Credits: Plotted by Tom DeFalco, scripted by Todd DeZago, art by Sal Buscema and edited by Danny Fingeroth.
Cast: Peter ‘Spider-Man’ Parker, Thomas ‘Puma’ Fireheart, Angela ‘Nocturne’ Cairn, Mary Jane Watson-Parker, her aunt Anna, her sister Gayle, Gayle’s son Kevin, May Parker and cameos by Matt ‘Daredevil’ Murdock and Ben ‘Scarlet Spider’ Reilly.
Plot: Devoid of his humanity, Puma battles with a Spider-Man who is desperately trying to shed his own, whilst Nocturne lies bleeding. Initially neither combatant cares, both lost in the brutal exchange, but Peter’s humanity is not quite as gone as he believes and he can’t leave this woman to die on the floor, so when Puma bolts, he stays to tend to Nocturne.
He wants to be go after Puma, lamenting not being able to be in two places at once, but around the corner, his clone is swinging across the city. Unwilling to drop a ‘known to be dead’ with an eleven foot wing span into a hospital, so decides to take her to her old apartment. In a nearby alley, some low-lives are harassing an innocent woman, Puma discovers this scene and the men leave at speed, Puma spares the woman, who is left cowering in the alley. Spider-Man and Nocturne arrive at her old home, but Spider-Man sees that there’s a new family living there and that despite his pain, Puma’s pain and Nocturne’s pain, the world will always move on and keep turning, with or without them.
Speaking of, subplot time, where Anna Watson prepares to say goodbye to her hospitalised and near-death friend May and Anna’s nieces Mary Jane and Gayle try to make peace after years of resentment and silence. Gayle’s son Kevin wakes after a nightmare and both Watson’s hold him and tell him it will be alright.
Back in New York, Nocturne wakes and uses her empathic power to convince Spider-Man to go after and potentially save Puma. The pair go after him, passing by the ‘new’ Daredevil, who is really just the original Daredevil, just dressed differently. They catch up and it’s Puma vs Spider-Man again, brutal and savage, with Nocturne unable to restrain Puma at all, until she decides to connect the minds of the pair of fighters. Spider-Man is enlightened, but how is not clear, while Puma has his humanity restored and is once again Thomas Fireheart. He leaves as does Nocturne, Spider-Man asks her, why she doesn’t try to be person again, Nocturne responds with the same question, why doesn’t he?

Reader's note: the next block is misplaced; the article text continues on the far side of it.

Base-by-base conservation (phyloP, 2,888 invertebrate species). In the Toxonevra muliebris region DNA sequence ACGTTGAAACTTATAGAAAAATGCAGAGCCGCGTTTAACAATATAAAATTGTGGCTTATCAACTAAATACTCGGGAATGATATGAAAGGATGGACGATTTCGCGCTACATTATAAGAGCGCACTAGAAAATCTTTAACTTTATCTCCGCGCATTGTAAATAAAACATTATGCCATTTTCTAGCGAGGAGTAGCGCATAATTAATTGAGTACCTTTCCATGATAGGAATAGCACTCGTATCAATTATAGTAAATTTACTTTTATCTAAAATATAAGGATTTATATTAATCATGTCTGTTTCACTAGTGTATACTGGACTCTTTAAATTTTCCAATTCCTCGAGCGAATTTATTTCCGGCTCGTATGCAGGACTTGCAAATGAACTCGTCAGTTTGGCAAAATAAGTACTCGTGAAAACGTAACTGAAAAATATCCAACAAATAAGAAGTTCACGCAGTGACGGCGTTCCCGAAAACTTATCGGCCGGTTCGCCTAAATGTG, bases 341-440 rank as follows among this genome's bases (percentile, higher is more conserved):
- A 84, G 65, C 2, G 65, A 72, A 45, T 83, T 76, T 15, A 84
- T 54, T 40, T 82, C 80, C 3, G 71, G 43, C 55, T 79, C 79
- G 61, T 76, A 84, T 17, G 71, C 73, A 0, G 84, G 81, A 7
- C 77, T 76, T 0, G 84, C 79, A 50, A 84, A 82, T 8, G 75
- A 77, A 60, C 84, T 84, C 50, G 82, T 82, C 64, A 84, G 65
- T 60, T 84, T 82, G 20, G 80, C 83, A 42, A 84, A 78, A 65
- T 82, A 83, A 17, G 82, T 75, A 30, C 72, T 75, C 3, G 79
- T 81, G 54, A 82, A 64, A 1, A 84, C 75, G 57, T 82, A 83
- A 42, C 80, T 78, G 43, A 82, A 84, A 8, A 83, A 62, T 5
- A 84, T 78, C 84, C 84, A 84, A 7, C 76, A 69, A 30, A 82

Notes: This issue feels a bit like a rescue mission for this story. DeFalco inherits a bizarre story with bizarre characters, one of which has an eleven foot wing span and the other is the result of a selective breeding program. (Okay, who or what do you breed with to get were-pumas?) The story quickly avoids focusing on the fight and instead it becomes about Spider-Man trying to save Nocturne. The parallels between the characters’ individual struggles is a little ham-fisted, but there is an attempt here to make it about something. That said, it’s a little difficult to take Puma seriously.
Writing: A focus on captions over speech bubbles give this a bit of a noir feel and the emotional beats end up working better here than they did in the part 1 and the last bit is poignant and well placed. 3/5
Art: I spent a long time not being very impressed with Sal Buscema’s pencils, but looking back he was a solid draughtsman and work-horse for Marvel from the 70’s through the 90’s which a huge body of work and his run on Spectacular Spider-Man was very under-rated. Solid storytelling, good action and a singular style that always makes me think of this comic, despite the other artists that have worked on it. I don’t particularly like his take on Puma, but everything else is quality. 4/5
Overall: This 2-parter ended a lot better than it started, leaving the door open for the character and story to move forward. 7/10
Next Time: A Triple Threat as the clone saga goes unlimited.